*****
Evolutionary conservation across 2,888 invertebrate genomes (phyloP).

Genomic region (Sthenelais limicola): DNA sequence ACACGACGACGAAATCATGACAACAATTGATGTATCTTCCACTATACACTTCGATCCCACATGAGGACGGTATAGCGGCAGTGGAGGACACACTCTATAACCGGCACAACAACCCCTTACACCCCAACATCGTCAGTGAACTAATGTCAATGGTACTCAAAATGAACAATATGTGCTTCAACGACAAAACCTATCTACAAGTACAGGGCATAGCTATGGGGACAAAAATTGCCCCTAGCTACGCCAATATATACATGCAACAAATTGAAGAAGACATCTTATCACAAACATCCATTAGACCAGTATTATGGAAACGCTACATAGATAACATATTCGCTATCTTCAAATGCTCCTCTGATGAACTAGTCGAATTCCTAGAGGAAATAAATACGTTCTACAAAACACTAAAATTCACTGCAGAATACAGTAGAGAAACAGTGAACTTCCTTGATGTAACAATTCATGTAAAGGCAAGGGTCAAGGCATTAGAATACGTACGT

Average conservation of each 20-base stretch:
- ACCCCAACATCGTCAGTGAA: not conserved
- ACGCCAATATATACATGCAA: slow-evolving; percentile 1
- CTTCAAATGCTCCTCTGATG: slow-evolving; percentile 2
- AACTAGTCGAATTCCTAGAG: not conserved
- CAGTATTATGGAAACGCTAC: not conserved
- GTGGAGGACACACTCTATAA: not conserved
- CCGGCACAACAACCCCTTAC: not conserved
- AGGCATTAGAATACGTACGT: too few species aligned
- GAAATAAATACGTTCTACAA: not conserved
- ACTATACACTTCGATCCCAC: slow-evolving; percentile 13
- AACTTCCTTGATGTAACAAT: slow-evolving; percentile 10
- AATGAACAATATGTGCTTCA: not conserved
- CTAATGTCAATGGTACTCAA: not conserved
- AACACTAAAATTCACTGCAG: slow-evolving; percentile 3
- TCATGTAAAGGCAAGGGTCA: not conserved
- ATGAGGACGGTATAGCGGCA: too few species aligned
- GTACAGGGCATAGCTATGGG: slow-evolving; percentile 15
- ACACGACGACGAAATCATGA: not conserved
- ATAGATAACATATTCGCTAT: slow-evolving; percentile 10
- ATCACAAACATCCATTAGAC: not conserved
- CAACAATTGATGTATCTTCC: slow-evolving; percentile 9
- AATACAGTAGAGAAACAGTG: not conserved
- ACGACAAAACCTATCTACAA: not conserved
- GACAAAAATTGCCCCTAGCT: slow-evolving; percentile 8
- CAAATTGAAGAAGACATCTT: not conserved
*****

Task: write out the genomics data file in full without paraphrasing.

Evolutionary conservation across 2,888 invertebrate genomes (phyloP).

Genomic region (Sthenelais limicola): DNA sequence ACACGACGACGAAATCATGACAACAATTGATGTATCTTCCACTATACACTTCGATCCCACATGAGGACGGTATAGCGGCAGTGGAGGACACACTCTATAACCGGCACAACAACCCCTTACACCCCAACATCGTCAGTGAACTAATGTCAATGGTACTCAAAATGAACAATATGTGCTTCAACGACAAAACCTATCTACAAGTACAGGGCATAGCTATGGGGACAAAAATTGCCCCTAGCTACGCCAATATATACATGCAACAAATTGAAGAAGACATCTTATCACAAACATCCATTAGACCAGTATTATGGAAACGCTACATAGATAACATATTCGCTATCTTCAAATGCTCCTCTGATGAACTAGTCGAATTCCTAGAGGAAATAAATACGTTCTACAAAACACTAAAATTCACTGCAGAATACAGTAGAGAAACAGTGAACTTCCTTGATGTAACAATTCATGTAAAGGCAAGGGTCAAGGCATTAGAATACGTACGT

Average conservation of each 20-base stretch:
- ACCCCAACATCGTCAGTGAA: not conserved
- ACGCCAATATATACATGCAA: slow-evolving; percentile 1
- CTTCAAATGCTCCTCTGATG: slow-evolving; percentile 2
- AACTAGTCGAATTCCTAGAG: not conserved
- CAGTATTATGGAAACGCTAC: not conserved
- GTGGAGGACACACTCTATAA: not conserved
- CCGGCACAACAACCCCTTAC: not conserved
- AGGCATTAGAATACGTACGT: too few species aligned
- GAAATAAATACGTTCTACAA: not conserved
- ACTATACACTTCGATCCCAC: slow-evolving; percentile 13
- AACTTCCTTGATGTAACAAT: slow-evolving; percentile 10
- AATGAACAATATGTGCTTCA: not conserved
- CTAATGTCAATGGTACTCAA: not conserved
- AACACTAAAATTCACTGCAG: slow-evolving; percentile 3
- TCATGTAAAGGCAAGGGTCA: not conserved
- ATGAGGACGGTATAGCGGCA: too few species aligned
- GTACAGGGCATAGCTATGGG: slow-evolving; percentile 15
- ACACGACGACGAAATCATGA: not conserved
- ATAGATAACATATTCGCTAT: slow-evolving; percentile 10
- ATCACAAACATCCATTAGAC: not conserved
- CAACAATTGATGTATCTTCC: slow-evolving; percentile 9
- AATACAGTAGAGAAACAGTG: not conserved
- ACGACAAAACCTATCTACAA: not conserved
- GACAAAAATTGCCCCTAGCT: slow-evolving; percentile 8
- CAAATTGAAGAAGACATCTT: not conserved